I gathered all the pills in the house, my Prozac, migraine meds, acetaminophen, ibuprofen, and anything else that was in pill form. I dumped each bottle of pills out on my kitchen table, marveling for a moment at the variety of color and the chaos that perfectly reflected my brain. Yes, I had been drinking quite a bit by this point.
It felt like it was too early in the evening to end things. I don’t know why, but part of me believed that death should only come late at night. So I went to my bedroom, alcohol in hand, and called Margaret.
I didn’t intend to say goodbye and don’t really remember much of what I said. Margaret heard something, though, that scared her and immediately went into action.
“I Will Carry You Out”
The locked door to the mobile home I was living in flew open not much later. Margaret’s husband, let’s call him Patrick, came in like a Texas tornado.
Much of what followed is a blur made hazy by an unhealthy mind and too much alcohol. I know I yelled at Patrick and told him to leave. Seeing the pills scattered around on the table and floor, he refused to go anywhere without me. I was determined to stay and finish my plan.
“I will carry you out if I have to, but either way, you are coming with me,” Patrick told me. He’s a tall and strong man. I have no doubt he would have done so if needed. I have no doubt that his insistence saved my life.
In the time it had taken Patrick to come to my trailer and coerce me into his car, Margaret had ushered her small children to Penelope’s house so that they wouldn’t be exposed to any of what was about to happen.
The Monster Comes Out
Most of you reading this don’t know me. I’m generally a happy person and usually have a smile on my face. I try hard not to say mean or hateful things to anyone.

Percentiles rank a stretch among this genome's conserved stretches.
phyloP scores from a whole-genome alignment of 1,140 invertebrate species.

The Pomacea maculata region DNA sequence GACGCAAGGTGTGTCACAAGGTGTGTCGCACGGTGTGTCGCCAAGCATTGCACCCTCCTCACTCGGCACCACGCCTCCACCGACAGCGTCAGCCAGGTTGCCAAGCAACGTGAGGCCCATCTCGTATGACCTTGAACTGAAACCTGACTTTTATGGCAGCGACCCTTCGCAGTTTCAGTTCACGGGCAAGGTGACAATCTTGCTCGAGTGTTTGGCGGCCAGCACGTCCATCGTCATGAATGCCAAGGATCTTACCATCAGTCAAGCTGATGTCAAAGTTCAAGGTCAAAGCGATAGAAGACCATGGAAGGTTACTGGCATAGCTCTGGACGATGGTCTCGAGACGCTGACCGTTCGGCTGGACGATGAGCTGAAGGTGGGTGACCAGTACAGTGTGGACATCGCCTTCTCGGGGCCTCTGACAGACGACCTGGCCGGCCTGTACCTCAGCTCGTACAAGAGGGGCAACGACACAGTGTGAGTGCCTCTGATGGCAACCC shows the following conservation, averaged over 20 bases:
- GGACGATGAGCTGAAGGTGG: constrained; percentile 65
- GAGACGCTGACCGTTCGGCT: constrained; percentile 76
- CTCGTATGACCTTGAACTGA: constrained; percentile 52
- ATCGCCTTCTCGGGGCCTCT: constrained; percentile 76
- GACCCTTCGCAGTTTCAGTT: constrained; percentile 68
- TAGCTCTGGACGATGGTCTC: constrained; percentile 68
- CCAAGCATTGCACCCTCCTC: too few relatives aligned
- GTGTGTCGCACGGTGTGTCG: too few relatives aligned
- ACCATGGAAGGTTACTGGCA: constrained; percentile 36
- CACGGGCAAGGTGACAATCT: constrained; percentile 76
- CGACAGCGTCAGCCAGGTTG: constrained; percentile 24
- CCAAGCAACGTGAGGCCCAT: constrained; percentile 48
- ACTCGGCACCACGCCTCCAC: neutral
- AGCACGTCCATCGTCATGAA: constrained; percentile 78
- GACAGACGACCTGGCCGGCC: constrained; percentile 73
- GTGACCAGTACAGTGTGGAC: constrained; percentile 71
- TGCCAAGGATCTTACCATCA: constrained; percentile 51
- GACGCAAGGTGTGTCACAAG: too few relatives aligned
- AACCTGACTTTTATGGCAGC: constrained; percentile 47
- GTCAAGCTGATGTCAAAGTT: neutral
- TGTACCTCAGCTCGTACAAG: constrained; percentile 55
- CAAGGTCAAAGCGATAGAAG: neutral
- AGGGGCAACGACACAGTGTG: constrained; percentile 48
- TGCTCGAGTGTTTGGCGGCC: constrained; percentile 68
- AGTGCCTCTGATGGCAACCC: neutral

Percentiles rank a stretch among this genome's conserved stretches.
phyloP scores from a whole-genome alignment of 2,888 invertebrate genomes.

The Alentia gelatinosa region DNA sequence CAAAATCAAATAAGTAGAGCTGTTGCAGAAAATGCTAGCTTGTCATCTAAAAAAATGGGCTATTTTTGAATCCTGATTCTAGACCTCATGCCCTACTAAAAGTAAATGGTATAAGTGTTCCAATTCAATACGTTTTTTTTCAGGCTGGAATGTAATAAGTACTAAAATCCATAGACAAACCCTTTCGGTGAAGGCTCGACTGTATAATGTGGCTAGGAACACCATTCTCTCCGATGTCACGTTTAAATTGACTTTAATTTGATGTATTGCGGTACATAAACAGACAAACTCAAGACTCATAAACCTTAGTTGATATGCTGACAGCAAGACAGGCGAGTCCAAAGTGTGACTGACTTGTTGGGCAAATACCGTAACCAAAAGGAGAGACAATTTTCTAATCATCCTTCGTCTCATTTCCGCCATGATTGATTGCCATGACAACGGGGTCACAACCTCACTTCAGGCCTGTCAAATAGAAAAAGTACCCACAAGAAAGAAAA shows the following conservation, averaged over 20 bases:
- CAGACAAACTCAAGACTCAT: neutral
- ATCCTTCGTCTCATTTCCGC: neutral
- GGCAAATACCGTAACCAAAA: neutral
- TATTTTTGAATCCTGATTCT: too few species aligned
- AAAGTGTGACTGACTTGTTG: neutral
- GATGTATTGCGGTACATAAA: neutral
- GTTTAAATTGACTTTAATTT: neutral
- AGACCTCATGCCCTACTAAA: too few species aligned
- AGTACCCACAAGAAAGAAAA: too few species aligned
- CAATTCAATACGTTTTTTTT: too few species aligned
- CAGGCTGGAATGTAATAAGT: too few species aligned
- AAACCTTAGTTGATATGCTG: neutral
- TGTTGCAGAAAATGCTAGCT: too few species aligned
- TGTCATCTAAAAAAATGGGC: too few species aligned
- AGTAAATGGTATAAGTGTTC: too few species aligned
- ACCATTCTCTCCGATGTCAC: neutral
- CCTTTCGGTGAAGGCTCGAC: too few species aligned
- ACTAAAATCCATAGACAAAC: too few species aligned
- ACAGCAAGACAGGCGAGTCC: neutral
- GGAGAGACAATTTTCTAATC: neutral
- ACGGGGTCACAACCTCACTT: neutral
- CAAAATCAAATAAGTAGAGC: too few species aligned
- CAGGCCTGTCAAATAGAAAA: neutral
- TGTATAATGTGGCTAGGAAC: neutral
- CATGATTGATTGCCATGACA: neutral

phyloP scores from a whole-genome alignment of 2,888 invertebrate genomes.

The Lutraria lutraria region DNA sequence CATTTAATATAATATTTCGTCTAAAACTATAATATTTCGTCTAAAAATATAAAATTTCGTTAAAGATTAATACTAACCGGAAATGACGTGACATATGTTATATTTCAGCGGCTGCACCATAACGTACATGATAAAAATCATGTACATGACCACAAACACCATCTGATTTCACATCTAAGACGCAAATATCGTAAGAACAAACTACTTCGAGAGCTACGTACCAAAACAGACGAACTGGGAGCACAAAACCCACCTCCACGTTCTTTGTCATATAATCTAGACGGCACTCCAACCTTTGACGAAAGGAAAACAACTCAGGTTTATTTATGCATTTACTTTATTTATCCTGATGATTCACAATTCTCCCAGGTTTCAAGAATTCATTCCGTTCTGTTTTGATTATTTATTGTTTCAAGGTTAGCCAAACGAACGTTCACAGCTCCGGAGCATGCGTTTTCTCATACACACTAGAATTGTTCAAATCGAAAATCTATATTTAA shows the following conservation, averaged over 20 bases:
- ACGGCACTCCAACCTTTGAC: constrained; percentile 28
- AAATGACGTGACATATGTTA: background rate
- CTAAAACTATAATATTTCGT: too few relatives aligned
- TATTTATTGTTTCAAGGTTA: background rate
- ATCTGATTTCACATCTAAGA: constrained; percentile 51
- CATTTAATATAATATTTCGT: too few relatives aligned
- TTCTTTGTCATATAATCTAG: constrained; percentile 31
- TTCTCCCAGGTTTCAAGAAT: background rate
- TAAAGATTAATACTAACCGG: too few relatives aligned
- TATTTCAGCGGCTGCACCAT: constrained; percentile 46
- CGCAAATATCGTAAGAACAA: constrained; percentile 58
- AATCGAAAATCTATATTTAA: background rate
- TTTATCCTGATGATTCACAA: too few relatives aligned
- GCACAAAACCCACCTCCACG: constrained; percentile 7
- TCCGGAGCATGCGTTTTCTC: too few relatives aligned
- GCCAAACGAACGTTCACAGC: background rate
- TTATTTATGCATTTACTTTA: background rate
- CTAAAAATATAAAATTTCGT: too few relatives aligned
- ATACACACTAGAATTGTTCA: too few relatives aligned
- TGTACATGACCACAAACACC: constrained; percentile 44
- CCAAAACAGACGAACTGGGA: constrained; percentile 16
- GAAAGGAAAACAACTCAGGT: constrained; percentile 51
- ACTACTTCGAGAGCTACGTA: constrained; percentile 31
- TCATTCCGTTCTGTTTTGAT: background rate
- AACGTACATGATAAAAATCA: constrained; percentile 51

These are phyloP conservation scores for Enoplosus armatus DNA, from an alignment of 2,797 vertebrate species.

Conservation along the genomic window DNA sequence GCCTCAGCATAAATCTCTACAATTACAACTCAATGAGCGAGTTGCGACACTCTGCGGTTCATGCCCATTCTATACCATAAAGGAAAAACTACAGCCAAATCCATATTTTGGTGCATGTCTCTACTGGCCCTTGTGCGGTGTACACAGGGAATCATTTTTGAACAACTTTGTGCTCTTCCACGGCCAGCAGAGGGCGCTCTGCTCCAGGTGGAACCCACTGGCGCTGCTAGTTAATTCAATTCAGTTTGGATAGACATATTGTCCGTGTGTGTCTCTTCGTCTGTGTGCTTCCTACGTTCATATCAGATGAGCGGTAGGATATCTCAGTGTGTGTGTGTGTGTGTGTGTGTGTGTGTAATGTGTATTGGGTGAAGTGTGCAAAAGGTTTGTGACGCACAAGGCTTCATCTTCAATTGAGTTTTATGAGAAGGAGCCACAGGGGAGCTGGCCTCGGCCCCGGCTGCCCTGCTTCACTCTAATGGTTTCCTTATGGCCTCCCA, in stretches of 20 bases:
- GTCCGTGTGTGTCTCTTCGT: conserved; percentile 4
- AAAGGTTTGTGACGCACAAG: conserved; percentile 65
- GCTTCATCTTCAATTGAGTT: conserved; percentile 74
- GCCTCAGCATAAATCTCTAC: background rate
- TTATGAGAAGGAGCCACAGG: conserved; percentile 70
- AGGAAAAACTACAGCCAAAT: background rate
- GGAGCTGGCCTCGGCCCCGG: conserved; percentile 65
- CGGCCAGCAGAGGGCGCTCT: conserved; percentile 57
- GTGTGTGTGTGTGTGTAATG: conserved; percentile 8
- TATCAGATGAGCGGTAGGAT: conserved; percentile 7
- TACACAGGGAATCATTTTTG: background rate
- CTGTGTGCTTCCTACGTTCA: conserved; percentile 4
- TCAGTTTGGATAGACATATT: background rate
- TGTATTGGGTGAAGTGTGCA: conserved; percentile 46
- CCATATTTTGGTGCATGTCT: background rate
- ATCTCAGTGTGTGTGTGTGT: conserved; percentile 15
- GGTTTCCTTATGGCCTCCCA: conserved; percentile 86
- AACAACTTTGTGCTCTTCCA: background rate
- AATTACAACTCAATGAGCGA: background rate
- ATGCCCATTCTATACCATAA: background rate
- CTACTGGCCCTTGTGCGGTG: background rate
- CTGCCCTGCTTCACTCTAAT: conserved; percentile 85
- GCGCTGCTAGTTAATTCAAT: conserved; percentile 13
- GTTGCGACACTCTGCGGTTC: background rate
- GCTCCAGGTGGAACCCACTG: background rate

That night, though, the absolute worst of me came out. Margaret insisted it was time I get more intensive help. I, in turn, blasted her with every word-weapon I had, being sure to push every one of her buttons along the way.
In short order, Margaret, strong and independent she is, was reduced to tears and fled to her bedroom. I can still hear her cries as the worst of my verbal onslaught echoed in her ears.
Margaret, if you ever read this, please know that that night is one I will always regret. I will never forgive myself for how I acted and hurt you.
“You Don’t Seem That Bad”
Patrick stood for as much as he could stand. He understood mental illness and alcohol abuse and so tried to give me as much latitude as possible. Being unable to console his wife, though, had pushed him too far and most of his patience went out the window.
Moments later, the three of us were in the emergency room. Margaret was still crying but doing her best to pull herself back together.
The doctor came in at one point, partners with the evil woman, Dr. Despicable, that had prescribed the Prozac and then refused to listen when I told her it wasn’t working.
After a few minutes of conversation, he told me, “You don’t seem that bad.”
The doctor was then called out of the room on another matter. Patrick and Margaret were exhausted, but the night was far from over.
Those words, “You don’t seem that bad,” took any hope I had of things improving away from me. I begin rummaging through the cabinets in the room we were waiting in desperate to find something to either drink or hurt myself with in another way.
Whether it was Patrick or Margaret, I’m not sure, but it wasn’t long later when the doctor was convinced I needed inpatient care. I was angry and hurt and humiliated, but threatened with a police escort, I went along with the new plan.
Being in the hospital was unlike anything I had ever expected. Let’s just say that what is depicted in movies and TV shows is not an accurate portrayal or what inpatient care is really like. I’ll share what happened the rest of that night and in the days to follow in the next post.
Read Next: Surviving Bipolar: My First Day in a Psychiatric Hospital (Part 8)